October is National Chili Month. Unfortunately, in Texas in October, temperatures can easily be in the high 80s and even 90s, making it a bit too warm for chili.
This year, however, we had a cool front starting in September and for October we had a cold front with overcast and rain! Highs in the 40s, which is perfect for chili!
Now, as is also with Texas, Texas chili means a bowl-o-red, and Texas tradition dictates bowl-o-red chili means no beans. (Honest opinion: I don’t mind beans in my chili at times)
Now to flip everything on its head, my family actually prefers a White Chicken Chili, which I make a few times a year. In fact, it’s so popular that just about every time I’ve made it for family, work, friends, etc., everyone loves it and wants the recipe (which I gladly provide for anyone asking) So, without further adieu:
Chicken at Hart white chili
- 3 lbs ground chicken
- 1 medium onion, diced
- 2 Tbs lard or bacon fat
- 4 Tbs (4 cubes) chicken bouillon powder (I use Caldo de Pollo-mexican chicken bouillon)
- 1 Tbs garlic powder
- 2 tsp oregano
- 1 tsp ground white pepper
- ground cayenne pepper to your likeness/spiciness (or your favorite chilies powder)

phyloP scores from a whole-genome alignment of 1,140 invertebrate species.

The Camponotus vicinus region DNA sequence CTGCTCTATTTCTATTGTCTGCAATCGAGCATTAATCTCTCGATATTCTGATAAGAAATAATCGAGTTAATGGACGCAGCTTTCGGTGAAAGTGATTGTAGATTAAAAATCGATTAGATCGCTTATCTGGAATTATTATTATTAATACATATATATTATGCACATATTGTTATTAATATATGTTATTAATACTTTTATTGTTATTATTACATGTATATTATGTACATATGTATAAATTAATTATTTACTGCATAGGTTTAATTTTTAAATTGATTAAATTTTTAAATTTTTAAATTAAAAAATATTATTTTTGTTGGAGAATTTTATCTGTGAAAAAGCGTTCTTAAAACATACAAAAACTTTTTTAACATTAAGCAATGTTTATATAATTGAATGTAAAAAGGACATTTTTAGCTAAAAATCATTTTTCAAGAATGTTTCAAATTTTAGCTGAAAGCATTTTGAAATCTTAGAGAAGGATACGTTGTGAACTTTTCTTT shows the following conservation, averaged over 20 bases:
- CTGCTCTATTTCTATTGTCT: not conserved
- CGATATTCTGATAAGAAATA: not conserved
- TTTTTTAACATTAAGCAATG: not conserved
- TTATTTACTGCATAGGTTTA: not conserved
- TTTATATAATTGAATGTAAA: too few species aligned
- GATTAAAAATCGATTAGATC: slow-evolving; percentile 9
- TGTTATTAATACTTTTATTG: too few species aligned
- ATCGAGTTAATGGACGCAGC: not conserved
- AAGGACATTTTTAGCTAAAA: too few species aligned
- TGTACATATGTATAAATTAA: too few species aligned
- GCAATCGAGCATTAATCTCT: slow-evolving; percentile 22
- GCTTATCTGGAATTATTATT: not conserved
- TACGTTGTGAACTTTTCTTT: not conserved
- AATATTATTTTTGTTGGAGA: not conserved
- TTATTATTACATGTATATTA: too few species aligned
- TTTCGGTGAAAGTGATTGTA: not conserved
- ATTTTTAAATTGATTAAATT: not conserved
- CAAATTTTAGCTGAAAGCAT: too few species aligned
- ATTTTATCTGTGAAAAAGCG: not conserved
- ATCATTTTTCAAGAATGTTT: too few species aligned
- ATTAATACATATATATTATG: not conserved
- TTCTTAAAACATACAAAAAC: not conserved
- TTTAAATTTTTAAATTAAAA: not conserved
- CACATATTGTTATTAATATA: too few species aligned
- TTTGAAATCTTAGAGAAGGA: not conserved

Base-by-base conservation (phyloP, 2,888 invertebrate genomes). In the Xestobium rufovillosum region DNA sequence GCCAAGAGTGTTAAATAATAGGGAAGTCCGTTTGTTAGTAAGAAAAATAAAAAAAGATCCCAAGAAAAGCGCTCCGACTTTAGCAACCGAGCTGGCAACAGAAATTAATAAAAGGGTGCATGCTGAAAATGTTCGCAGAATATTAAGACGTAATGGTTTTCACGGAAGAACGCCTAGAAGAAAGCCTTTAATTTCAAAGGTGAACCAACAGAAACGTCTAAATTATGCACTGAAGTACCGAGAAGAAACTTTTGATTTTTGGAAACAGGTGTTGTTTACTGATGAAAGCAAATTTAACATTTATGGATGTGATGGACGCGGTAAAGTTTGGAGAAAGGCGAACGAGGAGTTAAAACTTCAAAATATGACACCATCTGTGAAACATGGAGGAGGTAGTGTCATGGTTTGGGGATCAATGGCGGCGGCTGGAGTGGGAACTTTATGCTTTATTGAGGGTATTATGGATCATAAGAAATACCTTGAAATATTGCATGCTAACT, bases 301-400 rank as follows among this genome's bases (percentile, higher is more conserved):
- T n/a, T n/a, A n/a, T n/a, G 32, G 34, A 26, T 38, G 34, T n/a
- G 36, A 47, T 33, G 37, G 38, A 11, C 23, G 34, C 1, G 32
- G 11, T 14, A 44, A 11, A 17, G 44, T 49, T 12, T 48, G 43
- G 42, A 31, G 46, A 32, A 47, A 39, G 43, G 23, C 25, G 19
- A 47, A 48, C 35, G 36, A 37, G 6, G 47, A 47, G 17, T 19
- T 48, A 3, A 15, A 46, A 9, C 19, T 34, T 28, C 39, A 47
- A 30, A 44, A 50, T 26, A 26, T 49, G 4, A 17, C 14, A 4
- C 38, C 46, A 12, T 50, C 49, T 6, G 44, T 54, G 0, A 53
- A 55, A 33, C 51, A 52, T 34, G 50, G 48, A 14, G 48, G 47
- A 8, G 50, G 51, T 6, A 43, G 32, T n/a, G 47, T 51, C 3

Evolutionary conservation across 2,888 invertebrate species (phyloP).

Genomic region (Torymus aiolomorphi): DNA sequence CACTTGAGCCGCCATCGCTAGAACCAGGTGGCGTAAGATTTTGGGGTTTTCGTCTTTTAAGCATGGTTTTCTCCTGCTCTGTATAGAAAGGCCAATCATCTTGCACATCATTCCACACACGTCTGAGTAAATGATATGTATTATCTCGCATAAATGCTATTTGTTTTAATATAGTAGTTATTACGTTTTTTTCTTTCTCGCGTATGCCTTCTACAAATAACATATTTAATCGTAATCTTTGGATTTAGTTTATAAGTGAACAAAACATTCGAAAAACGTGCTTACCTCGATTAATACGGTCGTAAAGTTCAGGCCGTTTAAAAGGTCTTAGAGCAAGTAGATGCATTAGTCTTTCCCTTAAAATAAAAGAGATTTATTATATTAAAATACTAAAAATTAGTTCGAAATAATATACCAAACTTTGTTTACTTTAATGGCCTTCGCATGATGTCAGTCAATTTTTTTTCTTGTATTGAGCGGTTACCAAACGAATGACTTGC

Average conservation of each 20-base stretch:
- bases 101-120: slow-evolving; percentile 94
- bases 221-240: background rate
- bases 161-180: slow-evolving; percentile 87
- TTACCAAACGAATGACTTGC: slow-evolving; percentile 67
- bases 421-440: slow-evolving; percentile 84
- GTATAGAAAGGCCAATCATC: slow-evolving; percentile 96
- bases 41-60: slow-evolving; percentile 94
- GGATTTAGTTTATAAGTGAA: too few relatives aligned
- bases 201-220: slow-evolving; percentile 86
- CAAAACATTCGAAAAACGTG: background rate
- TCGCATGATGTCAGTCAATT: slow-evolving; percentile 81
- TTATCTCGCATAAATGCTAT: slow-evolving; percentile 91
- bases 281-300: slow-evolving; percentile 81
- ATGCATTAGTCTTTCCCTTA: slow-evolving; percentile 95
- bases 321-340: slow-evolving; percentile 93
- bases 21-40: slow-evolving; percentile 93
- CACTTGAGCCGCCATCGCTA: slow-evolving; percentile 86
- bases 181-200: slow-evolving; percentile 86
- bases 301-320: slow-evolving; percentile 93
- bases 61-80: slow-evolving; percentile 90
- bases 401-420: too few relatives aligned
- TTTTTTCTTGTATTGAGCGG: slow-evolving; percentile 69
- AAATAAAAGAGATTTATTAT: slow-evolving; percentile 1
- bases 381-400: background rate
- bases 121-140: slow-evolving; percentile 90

- 1/2 tsp cumin
- 2 15 1/2 oz. cans northern white beans, rinsed, drained, 1 can puréed
- 1 qt. half and half
- 2 C. sour cream
- 2 10 oz. can Rotel Mexican-style tomatoes
- 2 4 oz. can diced green chilies
- 8 oz white cheese dip
- lime juice (fresh squeezed)
- Sautéed onion in oil in skillet until browned
- Add ground chicken and cook throughout
- Throw everything into crock pot (except limes) and cook on low for 6+ hours
- Squeeze lime juice on individual bowls as you serve.
As with all my cooking posts, I tend to change this up from time to time, and this is no exception. This round I used the smoker (again)
First off, instead of ground chicken, I smoked whole chicken breasts and chopped up in the food processor. Secondly, instead of white cheese dip (i.e. Velveeta) I shredded 8 oz of smoked white cheddar cheese instead.
And lastly, my wife can’t digest onions easily, so I substituted 1 Tbs of Onion Powder instead of sautéing a Texas 1015 sweet onion (sad face)
But pretty much the rest was easy. Dump everything into an aluminum pan, set the smoker for 225 and stir every thirty minutes until the cheese is melted, and everything incorporates into a hot, bubbling pan-o-chili.
3 hours later and the chili is ready!
So, how to consume? You can add tortilla chips (which is what we did) cornbread or just a plain ol’ bowl of the stuff and eat as-is. You can top with sour cream, hot sauce, jalapenos, shredded cheese, chives, whatever your heart’s desire.